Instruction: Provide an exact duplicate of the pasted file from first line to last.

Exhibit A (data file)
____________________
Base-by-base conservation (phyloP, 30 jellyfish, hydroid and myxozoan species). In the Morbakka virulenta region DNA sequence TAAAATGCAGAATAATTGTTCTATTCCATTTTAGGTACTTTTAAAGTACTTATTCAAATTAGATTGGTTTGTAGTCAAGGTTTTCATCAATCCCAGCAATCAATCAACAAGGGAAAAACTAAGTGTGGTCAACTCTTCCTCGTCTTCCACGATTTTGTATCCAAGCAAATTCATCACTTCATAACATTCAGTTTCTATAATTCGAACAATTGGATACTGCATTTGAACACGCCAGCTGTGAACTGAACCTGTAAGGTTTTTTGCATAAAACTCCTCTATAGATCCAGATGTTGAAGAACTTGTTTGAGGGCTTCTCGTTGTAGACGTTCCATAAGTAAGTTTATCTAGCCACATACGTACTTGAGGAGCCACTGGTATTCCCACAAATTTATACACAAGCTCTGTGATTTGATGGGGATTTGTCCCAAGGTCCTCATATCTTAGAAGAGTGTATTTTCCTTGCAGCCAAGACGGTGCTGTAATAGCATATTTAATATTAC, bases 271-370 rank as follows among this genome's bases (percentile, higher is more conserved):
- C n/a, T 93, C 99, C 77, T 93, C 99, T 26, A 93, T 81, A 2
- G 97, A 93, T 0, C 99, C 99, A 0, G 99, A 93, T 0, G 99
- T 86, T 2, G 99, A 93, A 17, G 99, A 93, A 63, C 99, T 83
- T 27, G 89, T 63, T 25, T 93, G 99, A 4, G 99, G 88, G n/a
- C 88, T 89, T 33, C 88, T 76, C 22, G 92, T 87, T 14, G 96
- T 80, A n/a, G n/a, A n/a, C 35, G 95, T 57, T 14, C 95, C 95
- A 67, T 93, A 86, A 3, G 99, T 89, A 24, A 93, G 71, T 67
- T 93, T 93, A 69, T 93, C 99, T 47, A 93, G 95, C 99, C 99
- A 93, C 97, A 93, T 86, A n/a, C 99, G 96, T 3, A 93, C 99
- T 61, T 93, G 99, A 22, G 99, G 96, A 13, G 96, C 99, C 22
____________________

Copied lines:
Base-by-base conservation (phyloP, 30 jellyfish, hydroid and myxozoan species). In the Morbakka virulenta region DNA sequence TAAAATGCAGAATAATTGTTCTATTCCATTTTAGGTACTTTTAAAGTACTTATTCAAATTAGATTGGTTTGTAGTCAAGGTTTTCATCAATCCCAGCAATCAATCAACAAGGGAAAAACTAAGTGTGGTCAACTCTTCCTCGTCTTCCACGATTTTGTATCCAAGCAAATTCATCACTTCATAACATTCAGTTTCTATAATTCGAACAATTGGATACTGCATTTGAACACGCCAGCTGTGAACTGAACCTGTAAGGTTTTTTGCATAAAACTCCTCTATAGATCCAGATGTTGAAGAACTTGTTTGAGGGCTTCTCGTTGTAGACGTTCCATAAGTAAGTTTATCTAGCCACATACGTACTTGAGGAGCCACTGGTATTCCCACAAATTTATACACAAGCTCTGTGATTTGATGGGGATTTGTCCCAAGGTCCTCATATCTTAGAAGAGTGTATTTTCCTTGCAGCCAAGACGGTGCTGTAATAGCATATTTAATATTAC, bases 271-370 rank as follows among this genome's bases (percentile, higher is more conserved):
- C n/a, T 93, C 99, C 77, T 93, C 99, T 26, A 93, T 81, A 2
- G 97, A 93, T 0, C 99, C 99, A 0, G 99, A 93, T 0, G 99
- T 86, T 2, G 99, A 93, A 17, G 99, A 93, A 63, C 99, T 83
- T 27, G 89, T 63, T 25, T 93, G 99, A 4, G 99, G 88, G n/a
- C 88, T 89, T 33, C 88, T 76, C 22, G 92, T 87, T 14, G 96
- T 80, A n/a, G n/a, A n/a, C 35, G 95, T 57, T 14, C 95, C 95
- A 67, T 93, A 86, A 3, G 99, T 89, A 24, A 93, G 71, T 67
- T 93, T 93, A 69, T 93, C 99, T 47, A 93, G 95, C 99, C 99
- A 93, C 97, A 93, T 86, A n/a, C 99, G 96, T 3, A 93, C 99
- T 61, T 93, G 99, A 22, G 99, G 96, A 13, G 96, C 99, C 22